Friday, June 19, 2009

Love The Beast

“There’s not a lot of room for bonding with objects and even people sometimes. I think that’s tragic.”

--Dr. Phil McGraw

In 1990, when I was eight years old and still living on the now shut down naval base in Philadelphia, I met a neighbor down the street who was washing his red cruiser style motorcycle. I don’t remember the make, model, or year—I just remember hearing it rev and wanting a ride.

He then called to his three children, who were scattered in different places on the very small backstreet in the neighborhood, and proceeded to give them each a ride around the block, one by one. After everyone took a turn, he called out to me and asked if I wanted a ride.

I wanted one alright.

But I also remember feeling apprehension that my mother would find out what I'd done, and for some reason that scared me. The machine itself also left me with a weird mix of exhilaration and terror—it was so much bigger than I was. In the end, I chose not to take his offer.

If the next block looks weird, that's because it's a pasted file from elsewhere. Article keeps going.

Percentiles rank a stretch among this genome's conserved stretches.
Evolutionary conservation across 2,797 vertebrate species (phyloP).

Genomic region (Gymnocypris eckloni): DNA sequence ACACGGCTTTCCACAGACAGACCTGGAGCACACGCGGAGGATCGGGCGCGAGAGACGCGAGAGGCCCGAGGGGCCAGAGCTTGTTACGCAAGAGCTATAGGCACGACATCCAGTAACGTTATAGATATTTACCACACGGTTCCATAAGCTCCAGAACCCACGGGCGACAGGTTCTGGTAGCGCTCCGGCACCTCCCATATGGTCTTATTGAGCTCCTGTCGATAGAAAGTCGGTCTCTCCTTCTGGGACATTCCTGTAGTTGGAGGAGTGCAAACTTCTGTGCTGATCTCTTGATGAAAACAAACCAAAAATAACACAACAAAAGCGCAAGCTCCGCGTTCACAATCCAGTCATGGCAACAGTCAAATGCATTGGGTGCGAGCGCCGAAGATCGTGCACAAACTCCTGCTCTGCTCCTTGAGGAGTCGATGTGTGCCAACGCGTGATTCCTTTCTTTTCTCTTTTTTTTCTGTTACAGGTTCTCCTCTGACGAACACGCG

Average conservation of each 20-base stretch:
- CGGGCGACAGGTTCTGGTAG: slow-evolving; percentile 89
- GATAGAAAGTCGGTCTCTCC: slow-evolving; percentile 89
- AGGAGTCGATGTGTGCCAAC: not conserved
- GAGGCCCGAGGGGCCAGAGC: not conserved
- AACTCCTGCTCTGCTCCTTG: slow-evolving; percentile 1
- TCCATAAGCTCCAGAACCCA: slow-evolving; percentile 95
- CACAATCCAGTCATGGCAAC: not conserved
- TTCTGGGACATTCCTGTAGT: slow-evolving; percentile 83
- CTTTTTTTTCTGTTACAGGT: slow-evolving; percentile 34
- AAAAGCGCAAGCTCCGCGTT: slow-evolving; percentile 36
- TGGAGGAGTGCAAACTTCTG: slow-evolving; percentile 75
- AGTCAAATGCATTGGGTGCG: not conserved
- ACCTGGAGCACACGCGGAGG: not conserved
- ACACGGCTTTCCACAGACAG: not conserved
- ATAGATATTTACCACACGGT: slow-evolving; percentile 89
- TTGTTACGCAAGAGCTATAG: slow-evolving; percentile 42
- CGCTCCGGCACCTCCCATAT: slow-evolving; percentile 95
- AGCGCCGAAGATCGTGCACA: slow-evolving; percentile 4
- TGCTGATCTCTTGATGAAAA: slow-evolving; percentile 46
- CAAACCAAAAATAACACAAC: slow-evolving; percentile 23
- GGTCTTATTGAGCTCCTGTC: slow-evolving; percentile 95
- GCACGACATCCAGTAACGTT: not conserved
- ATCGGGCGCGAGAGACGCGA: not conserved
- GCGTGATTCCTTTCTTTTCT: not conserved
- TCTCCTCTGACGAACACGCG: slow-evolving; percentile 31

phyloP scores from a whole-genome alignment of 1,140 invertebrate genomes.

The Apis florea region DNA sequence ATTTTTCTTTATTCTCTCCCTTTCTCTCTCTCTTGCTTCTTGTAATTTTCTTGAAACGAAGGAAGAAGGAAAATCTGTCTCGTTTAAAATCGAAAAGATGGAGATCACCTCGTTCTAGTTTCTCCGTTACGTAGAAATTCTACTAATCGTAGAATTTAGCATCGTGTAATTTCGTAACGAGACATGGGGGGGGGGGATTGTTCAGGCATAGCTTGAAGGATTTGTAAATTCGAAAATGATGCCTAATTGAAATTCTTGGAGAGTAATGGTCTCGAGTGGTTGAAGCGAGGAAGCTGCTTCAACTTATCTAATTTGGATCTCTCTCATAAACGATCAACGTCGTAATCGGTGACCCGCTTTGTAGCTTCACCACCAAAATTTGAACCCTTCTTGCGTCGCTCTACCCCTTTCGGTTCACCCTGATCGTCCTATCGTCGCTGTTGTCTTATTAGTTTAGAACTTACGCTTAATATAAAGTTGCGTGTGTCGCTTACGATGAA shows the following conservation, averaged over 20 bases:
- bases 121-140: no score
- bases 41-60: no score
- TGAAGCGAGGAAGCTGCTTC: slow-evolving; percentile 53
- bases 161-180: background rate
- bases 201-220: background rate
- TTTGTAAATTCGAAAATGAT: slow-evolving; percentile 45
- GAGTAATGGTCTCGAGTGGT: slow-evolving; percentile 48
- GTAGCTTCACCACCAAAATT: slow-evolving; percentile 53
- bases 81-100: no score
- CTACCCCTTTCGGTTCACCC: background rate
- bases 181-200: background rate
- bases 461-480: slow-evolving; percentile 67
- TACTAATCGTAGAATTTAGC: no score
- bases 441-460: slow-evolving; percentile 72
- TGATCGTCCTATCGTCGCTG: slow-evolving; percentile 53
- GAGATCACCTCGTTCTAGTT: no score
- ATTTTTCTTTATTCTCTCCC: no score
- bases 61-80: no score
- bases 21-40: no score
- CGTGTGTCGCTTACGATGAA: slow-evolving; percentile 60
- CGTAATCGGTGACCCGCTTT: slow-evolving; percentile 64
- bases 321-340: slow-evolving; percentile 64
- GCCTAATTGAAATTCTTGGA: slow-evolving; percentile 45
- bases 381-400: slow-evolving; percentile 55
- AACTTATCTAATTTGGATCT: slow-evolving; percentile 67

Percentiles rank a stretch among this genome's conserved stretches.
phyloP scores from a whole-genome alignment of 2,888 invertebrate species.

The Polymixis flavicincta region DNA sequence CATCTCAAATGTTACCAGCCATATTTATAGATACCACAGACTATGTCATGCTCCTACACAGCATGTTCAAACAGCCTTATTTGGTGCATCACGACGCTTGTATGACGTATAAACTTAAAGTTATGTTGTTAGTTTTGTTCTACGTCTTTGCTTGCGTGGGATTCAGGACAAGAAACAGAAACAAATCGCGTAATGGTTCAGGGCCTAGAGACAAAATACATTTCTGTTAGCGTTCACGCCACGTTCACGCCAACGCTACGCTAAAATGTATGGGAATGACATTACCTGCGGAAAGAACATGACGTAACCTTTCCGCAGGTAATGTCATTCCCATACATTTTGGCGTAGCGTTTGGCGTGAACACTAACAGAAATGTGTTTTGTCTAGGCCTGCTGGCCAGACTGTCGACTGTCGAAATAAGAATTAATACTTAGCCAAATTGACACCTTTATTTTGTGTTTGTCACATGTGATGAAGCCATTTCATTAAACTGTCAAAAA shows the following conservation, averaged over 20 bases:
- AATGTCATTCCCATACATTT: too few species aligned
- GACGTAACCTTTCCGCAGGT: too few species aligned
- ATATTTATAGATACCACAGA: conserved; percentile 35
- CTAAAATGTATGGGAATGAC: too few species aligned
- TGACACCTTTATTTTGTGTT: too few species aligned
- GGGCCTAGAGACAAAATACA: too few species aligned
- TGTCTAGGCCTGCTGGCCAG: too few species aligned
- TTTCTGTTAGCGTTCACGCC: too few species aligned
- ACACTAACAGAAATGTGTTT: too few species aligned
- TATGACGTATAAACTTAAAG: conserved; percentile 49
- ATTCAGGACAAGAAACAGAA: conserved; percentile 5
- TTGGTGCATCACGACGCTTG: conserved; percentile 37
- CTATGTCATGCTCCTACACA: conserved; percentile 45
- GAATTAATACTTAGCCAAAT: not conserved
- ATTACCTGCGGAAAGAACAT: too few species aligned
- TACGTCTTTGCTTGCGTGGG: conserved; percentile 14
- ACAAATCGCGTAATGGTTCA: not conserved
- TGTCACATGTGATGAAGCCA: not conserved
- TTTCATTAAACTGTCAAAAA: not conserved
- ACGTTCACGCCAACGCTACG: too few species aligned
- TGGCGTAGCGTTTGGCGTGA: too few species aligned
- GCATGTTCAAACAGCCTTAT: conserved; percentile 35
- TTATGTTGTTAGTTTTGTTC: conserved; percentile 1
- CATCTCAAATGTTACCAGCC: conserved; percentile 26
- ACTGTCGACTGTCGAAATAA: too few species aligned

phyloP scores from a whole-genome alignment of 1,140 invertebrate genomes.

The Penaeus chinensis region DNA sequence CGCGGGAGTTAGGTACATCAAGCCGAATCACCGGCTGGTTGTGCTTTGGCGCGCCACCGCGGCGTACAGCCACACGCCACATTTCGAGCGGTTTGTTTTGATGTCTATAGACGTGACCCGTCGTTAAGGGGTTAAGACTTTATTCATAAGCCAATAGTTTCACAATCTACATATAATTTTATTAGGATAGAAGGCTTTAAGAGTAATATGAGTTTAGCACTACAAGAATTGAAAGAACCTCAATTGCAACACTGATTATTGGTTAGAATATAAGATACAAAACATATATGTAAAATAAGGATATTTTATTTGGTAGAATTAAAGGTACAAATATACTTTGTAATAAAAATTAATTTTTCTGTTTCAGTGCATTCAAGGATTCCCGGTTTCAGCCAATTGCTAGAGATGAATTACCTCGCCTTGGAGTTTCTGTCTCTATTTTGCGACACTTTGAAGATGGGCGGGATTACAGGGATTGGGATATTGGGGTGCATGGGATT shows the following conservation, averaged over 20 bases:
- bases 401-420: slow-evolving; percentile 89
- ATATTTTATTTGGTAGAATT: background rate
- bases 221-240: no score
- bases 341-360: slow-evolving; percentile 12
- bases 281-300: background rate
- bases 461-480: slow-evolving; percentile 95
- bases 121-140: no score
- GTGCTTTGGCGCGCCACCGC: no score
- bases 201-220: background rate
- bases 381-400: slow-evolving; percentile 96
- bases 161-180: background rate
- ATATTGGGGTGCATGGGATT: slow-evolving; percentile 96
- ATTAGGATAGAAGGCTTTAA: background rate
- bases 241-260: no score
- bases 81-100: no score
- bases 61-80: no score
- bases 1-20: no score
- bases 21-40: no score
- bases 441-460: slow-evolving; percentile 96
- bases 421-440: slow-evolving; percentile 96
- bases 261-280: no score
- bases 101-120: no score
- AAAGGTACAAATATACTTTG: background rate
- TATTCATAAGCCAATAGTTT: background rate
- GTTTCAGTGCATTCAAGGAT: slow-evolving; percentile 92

image 1230348388-1
(A 1990 Honda Gold Wing, with similar color and style to that first motorcycle.)

The years passed, and I completely forgot about the experience.

A little more than a decade later, I was twenty and attending college at BYU. I was broke, but dying for some means of transportation. Up until that point, I had owned two indisputable lemons—a beat up 1990 Plymouth Sundance and a crappy little Indian-made (as in the country) moped. I was ready for something better.

So I started browsing the BYUWilk Board,” where students essentially place 3X5 index-card-classified ads with promotions of everything from vehicles to used hair dryers. And that’s when I saw an advertisement for this—
CM450 (USA) image
A 1982 Honda CM 450.

Asking price? $850.

Did I have the money? Barely.

Did I own a helmet, leathers, license, insurance, or even the ability to ride it from the selling location to my apartment three blocks away? Absolutely not.

My life until I acquired that bike? An endless torment of misery.

It took me a half an hour to get it home after I bought it. I was still unsure of which side was the clutch and which was the brake. When I finally got it home, I parked it and stared at it for another half an hour.